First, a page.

Though the prototype above hides the upcoming Ferrari Enzo's final design, ultimately it's performance that will determine whether the supercar is successful. Spied testing in Italy, the Ferrari Enzo is expected to debut at the end of this year.
As Ferrari's first-ever production hybrid, the next Enzo (it is still unclear if the Enzo name will be used) is expected to produce a startling 920 hp combined, thanks to an 800-hp version of Ferrari’s 6.3-liter V-12 mated to the automaker's Kinetic Energy Recovery System (KERS). From the Have Your Cake and Eat it Too department, this powertrain will likely deliver those gigantic power numbers with higher fuel economy than the 2003 Ferrari Enzo, which was EPA rated at just 7/12 mpg city/highway. Not that any Ferrari Enzo owner really cares about MPGs -- a 2003 model was recently offered for sale at just under $1.4 million.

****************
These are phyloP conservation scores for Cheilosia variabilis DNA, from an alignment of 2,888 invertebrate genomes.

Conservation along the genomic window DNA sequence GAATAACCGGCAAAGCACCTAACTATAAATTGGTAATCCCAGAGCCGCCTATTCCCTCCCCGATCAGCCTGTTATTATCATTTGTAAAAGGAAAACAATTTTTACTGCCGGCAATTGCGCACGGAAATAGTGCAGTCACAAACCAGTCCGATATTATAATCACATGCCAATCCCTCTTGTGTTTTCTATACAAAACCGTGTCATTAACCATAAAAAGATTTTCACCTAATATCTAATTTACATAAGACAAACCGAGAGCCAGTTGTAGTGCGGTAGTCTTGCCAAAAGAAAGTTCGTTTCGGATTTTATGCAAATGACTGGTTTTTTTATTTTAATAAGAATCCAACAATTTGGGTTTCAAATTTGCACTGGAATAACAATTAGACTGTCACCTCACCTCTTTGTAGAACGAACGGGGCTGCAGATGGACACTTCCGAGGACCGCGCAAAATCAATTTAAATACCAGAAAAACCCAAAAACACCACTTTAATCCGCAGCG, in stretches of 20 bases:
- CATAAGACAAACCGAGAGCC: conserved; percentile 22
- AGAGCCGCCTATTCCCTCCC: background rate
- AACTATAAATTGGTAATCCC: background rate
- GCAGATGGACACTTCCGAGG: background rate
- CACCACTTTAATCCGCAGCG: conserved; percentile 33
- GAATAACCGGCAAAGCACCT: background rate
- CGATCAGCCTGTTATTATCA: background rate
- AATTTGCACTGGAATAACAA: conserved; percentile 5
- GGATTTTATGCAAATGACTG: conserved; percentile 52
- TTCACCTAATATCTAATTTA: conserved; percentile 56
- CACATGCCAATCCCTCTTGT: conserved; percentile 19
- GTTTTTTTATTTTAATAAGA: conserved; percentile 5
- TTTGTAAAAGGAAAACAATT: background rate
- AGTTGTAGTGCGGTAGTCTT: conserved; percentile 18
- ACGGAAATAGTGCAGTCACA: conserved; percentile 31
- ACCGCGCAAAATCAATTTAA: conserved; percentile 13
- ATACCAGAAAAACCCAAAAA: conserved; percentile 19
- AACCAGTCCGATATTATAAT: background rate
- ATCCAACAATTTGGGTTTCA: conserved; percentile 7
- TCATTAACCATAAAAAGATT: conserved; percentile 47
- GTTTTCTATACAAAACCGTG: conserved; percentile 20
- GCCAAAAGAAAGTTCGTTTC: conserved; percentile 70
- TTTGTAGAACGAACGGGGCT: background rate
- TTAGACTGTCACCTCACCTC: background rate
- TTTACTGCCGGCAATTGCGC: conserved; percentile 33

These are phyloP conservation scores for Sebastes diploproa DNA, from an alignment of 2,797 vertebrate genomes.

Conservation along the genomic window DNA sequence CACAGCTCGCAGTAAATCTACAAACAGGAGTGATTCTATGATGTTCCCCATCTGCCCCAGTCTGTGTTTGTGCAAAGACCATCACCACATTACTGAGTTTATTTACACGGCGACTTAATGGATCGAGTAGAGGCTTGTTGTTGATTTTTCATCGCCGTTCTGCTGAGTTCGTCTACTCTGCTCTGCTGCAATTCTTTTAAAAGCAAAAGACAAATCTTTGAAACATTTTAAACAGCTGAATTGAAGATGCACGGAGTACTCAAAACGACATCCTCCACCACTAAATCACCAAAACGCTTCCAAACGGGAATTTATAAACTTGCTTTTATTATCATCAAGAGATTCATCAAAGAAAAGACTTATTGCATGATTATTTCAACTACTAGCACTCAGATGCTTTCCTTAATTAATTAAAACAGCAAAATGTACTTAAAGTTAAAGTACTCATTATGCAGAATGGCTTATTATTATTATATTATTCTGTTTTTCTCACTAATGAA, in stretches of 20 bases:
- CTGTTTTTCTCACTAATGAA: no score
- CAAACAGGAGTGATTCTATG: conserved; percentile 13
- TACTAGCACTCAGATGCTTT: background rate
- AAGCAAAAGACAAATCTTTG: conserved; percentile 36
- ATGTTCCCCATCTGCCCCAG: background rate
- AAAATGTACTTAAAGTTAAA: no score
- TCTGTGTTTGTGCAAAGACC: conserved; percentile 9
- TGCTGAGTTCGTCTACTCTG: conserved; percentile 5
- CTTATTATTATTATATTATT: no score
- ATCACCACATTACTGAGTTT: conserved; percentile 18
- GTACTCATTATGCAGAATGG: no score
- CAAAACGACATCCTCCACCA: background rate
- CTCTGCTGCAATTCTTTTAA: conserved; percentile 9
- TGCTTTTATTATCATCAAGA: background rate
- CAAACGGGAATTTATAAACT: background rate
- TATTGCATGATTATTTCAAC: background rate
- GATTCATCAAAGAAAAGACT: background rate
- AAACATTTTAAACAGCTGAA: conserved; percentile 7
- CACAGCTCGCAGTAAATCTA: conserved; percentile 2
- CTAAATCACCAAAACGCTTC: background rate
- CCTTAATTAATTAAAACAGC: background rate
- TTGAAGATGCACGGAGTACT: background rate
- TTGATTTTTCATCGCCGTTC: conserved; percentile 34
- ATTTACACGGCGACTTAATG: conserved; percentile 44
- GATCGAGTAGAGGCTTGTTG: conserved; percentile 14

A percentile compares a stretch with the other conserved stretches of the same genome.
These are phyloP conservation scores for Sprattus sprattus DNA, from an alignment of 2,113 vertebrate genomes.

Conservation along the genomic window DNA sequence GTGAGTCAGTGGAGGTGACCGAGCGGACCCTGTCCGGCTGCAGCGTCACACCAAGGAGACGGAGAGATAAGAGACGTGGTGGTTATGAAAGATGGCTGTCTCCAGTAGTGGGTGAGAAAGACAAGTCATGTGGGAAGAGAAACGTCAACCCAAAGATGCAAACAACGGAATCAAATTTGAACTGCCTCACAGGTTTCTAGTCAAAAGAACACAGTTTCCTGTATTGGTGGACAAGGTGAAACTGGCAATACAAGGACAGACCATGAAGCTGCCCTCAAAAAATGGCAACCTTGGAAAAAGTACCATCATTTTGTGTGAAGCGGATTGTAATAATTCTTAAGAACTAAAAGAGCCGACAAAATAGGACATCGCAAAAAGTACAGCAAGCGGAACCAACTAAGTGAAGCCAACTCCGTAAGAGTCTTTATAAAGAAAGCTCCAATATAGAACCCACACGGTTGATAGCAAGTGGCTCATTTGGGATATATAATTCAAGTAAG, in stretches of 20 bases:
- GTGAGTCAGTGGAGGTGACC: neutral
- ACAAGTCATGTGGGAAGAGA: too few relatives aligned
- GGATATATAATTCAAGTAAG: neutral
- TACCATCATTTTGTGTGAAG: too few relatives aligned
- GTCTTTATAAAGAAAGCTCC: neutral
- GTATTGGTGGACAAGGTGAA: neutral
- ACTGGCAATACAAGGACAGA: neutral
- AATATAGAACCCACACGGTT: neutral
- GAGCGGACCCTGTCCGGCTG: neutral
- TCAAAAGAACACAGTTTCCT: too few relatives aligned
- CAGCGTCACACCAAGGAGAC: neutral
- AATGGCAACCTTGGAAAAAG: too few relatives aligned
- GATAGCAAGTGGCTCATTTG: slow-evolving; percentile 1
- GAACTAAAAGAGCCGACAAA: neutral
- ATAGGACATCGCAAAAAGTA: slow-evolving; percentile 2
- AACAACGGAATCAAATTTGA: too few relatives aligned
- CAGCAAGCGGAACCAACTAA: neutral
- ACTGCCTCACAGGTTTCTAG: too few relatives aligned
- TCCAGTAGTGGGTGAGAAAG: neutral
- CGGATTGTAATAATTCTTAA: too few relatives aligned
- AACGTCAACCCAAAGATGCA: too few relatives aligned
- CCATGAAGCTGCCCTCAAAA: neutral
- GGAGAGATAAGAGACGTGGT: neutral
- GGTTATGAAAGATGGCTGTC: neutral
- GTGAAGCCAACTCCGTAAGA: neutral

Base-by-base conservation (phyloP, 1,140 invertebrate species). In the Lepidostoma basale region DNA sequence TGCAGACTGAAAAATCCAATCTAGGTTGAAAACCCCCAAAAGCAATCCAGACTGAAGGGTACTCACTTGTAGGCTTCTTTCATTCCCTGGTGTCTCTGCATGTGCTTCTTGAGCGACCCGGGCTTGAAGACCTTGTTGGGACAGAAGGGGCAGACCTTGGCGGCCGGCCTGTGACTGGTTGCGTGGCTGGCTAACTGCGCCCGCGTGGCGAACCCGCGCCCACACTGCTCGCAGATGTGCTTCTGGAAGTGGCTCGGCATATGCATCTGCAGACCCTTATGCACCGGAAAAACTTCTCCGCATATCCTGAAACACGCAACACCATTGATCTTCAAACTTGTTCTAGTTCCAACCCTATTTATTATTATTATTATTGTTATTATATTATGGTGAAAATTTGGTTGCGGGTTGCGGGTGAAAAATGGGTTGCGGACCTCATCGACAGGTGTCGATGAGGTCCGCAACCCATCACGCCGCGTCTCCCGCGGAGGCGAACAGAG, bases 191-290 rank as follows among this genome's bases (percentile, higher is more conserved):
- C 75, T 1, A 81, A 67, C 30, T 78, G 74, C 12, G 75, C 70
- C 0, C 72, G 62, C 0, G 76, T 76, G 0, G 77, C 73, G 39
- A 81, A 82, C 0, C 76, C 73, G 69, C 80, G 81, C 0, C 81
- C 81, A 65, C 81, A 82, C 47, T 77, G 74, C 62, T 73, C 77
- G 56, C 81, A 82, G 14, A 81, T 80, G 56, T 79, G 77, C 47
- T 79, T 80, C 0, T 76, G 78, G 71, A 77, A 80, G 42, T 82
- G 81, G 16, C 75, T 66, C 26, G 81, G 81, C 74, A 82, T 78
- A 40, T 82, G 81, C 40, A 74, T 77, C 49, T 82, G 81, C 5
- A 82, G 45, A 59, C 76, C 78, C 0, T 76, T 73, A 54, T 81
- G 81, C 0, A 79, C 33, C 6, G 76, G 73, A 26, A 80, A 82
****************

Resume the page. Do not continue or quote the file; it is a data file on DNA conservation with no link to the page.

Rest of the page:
Ferrari isn't the only well-known sports car maker developing a world-beating hybrid supercar: Porsche is hard at work on the 918 Spyder, which will have a peak output of 770 hp from the combination of its 570-hp 4.6-liter V-8 and two electric motors. As for Ferrari's hybrid application of KERS, the mid-engine Enzo will reportedly employ a dual-clutch transmission with one electric motor coupled to the transaxle and another at the front of the engine to take care of the car's auxiliary systems.
Though it's unclear how much longer Ferrari will be able to justify research and development on V-12 supercars as opposed to more efficient V-8s, we hope to enjoy the upcoming Enzo while it lasts. After all, the car already appears to have a head-start on the previous Enzo in the styling department.
Two renderings from our Ferrari Enzo Successor story in April are included below.